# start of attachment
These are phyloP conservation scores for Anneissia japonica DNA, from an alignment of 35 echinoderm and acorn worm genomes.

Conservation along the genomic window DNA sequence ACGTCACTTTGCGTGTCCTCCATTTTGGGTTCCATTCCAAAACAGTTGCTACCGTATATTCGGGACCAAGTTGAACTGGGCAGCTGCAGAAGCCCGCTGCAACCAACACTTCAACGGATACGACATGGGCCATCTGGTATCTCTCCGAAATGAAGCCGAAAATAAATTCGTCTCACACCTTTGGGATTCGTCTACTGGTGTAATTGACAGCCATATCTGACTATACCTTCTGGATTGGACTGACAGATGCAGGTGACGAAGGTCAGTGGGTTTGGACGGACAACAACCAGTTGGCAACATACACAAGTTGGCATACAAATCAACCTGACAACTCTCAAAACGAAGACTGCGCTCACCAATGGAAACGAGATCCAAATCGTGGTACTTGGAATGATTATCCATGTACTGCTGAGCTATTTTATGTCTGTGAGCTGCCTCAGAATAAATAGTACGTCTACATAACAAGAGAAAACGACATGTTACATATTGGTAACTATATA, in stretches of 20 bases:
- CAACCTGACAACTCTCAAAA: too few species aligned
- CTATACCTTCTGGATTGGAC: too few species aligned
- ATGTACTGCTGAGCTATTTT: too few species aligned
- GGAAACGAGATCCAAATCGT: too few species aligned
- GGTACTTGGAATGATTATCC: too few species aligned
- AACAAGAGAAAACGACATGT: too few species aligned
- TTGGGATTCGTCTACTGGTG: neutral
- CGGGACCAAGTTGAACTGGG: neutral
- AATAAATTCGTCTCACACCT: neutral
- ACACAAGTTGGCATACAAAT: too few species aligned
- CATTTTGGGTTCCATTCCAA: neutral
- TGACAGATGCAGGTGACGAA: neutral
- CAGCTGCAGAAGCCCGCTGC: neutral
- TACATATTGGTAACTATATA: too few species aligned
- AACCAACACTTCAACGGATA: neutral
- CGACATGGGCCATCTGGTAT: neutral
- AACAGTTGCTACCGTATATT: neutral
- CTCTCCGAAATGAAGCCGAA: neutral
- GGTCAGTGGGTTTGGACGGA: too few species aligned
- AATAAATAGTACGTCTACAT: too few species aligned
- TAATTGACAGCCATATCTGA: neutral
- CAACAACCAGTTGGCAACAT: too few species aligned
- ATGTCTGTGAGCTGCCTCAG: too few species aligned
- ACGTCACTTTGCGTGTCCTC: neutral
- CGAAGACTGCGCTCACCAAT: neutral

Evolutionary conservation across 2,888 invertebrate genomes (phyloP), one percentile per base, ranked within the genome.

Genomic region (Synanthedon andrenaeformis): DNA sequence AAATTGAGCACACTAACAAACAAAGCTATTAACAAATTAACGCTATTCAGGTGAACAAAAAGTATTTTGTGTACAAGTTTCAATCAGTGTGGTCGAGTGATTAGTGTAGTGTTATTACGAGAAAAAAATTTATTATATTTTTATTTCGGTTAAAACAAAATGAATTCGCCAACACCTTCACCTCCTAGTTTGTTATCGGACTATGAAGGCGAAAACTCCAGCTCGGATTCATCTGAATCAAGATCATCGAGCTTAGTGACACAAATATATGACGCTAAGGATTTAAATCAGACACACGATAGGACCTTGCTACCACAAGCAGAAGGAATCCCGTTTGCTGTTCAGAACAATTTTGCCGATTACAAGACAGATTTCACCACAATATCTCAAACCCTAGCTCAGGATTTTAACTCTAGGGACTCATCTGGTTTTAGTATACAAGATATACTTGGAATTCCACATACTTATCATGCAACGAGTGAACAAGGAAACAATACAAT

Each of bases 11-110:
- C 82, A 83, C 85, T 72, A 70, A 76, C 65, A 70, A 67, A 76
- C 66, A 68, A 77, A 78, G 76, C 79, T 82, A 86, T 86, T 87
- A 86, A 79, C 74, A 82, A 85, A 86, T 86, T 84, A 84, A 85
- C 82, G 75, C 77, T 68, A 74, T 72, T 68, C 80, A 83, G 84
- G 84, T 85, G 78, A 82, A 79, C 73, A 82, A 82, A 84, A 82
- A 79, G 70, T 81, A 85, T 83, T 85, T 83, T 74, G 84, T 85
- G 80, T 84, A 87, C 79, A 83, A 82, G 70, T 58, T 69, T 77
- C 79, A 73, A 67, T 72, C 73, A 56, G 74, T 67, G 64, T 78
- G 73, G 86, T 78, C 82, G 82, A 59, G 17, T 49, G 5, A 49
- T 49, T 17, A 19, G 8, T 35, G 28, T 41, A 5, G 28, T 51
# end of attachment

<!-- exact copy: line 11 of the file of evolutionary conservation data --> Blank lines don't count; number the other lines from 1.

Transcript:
- AATAAATTCGTCTCACACCT: neutral